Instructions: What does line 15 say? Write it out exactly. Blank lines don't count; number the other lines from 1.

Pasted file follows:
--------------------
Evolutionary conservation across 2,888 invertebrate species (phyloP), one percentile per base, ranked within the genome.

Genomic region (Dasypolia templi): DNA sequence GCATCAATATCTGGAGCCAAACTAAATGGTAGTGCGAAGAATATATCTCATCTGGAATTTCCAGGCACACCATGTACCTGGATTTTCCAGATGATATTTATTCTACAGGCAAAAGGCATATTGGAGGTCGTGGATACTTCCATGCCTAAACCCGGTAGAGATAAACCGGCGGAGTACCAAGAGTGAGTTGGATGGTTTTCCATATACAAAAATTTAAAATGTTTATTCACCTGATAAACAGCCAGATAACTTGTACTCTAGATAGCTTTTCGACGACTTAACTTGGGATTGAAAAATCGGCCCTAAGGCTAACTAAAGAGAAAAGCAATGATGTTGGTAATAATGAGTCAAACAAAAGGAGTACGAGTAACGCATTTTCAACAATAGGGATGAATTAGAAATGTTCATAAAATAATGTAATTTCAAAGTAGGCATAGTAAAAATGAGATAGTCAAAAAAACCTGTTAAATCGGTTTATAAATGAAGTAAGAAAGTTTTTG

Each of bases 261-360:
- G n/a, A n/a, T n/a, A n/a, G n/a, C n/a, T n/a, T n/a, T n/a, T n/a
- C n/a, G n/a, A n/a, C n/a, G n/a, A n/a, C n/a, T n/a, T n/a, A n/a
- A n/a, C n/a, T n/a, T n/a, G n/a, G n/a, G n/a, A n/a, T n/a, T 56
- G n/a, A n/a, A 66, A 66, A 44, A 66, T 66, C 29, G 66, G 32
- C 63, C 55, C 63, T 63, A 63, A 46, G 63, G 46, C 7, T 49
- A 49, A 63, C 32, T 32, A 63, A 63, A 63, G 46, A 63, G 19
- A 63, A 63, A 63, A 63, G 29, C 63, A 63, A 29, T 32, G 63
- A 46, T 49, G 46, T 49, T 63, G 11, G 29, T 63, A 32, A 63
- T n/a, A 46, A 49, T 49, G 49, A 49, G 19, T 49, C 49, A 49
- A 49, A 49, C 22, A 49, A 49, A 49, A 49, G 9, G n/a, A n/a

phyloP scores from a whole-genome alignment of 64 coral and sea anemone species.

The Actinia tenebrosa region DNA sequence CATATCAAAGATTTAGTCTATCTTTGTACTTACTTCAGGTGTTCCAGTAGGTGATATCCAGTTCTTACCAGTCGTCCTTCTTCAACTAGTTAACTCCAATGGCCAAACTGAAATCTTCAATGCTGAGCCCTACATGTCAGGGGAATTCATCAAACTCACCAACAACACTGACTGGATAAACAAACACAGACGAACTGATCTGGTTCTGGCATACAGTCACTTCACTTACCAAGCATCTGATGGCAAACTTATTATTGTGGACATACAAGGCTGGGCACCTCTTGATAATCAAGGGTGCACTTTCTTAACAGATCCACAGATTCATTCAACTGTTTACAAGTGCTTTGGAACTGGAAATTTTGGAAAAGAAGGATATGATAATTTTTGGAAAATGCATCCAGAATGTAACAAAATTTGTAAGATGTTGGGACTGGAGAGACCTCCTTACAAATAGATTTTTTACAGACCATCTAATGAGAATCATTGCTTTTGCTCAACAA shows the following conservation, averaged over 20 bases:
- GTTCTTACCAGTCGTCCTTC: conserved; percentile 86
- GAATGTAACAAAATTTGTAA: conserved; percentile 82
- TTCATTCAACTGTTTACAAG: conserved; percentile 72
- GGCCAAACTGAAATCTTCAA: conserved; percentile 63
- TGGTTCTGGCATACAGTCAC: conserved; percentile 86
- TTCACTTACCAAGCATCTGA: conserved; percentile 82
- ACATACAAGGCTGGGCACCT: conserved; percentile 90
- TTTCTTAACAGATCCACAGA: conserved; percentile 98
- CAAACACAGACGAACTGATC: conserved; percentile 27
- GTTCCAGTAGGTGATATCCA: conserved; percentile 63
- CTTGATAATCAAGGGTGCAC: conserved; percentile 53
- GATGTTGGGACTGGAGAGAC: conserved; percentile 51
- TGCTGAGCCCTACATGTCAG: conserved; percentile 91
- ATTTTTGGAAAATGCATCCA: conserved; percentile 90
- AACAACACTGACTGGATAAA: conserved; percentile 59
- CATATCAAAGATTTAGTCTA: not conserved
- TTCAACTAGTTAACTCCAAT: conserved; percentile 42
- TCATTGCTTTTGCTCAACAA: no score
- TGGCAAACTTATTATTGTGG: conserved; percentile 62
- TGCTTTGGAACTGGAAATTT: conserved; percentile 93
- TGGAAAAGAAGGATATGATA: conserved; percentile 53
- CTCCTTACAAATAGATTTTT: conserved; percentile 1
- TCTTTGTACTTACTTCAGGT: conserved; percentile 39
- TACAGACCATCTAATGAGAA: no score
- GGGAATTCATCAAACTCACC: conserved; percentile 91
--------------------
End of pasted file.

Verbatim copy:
The Actinia tenebrosa region DNA sequence CATATCAAAGATTTAGTCTATCTTTGTACTTACTTCAGGTGTTCCAGTAGGTGATATCCAGTTCTTACCAGTCGTCCTTCTTCAACTAGTTAACTCCAATGGCCAAACTGAAATCTTCAATGCTGAGCCCTACATGTCAGGGGAATTCATCAAACTCACCAACAACACTGACTGGATAAACAAACACAGACGAACTGATCTGGTTCTGGCATACAGTCACTTCACTTACCAAGCATCTGATGGCAAACTTATTATTGTGGACATACAAGGCTGGGCACCTCTTGATAATCAAGGGTGCACTTTCTTAACAGATCCACAGATTCATTCAACTGTTTACAAGTGCTTTGGAACTGGAAATTTTGGAAAAGAAGGATATGATAATTTTTGGAAAATGCATCCAGAATGTAACAAAATTTGTAAGATGTTGGGACTGGAGAGACCTCCTTACAAATAGATTTTTTACAGACCATCTAATGAGAATCATTGCTTTTGCTCAACAA shows the following conservation, averaged over 20 bases: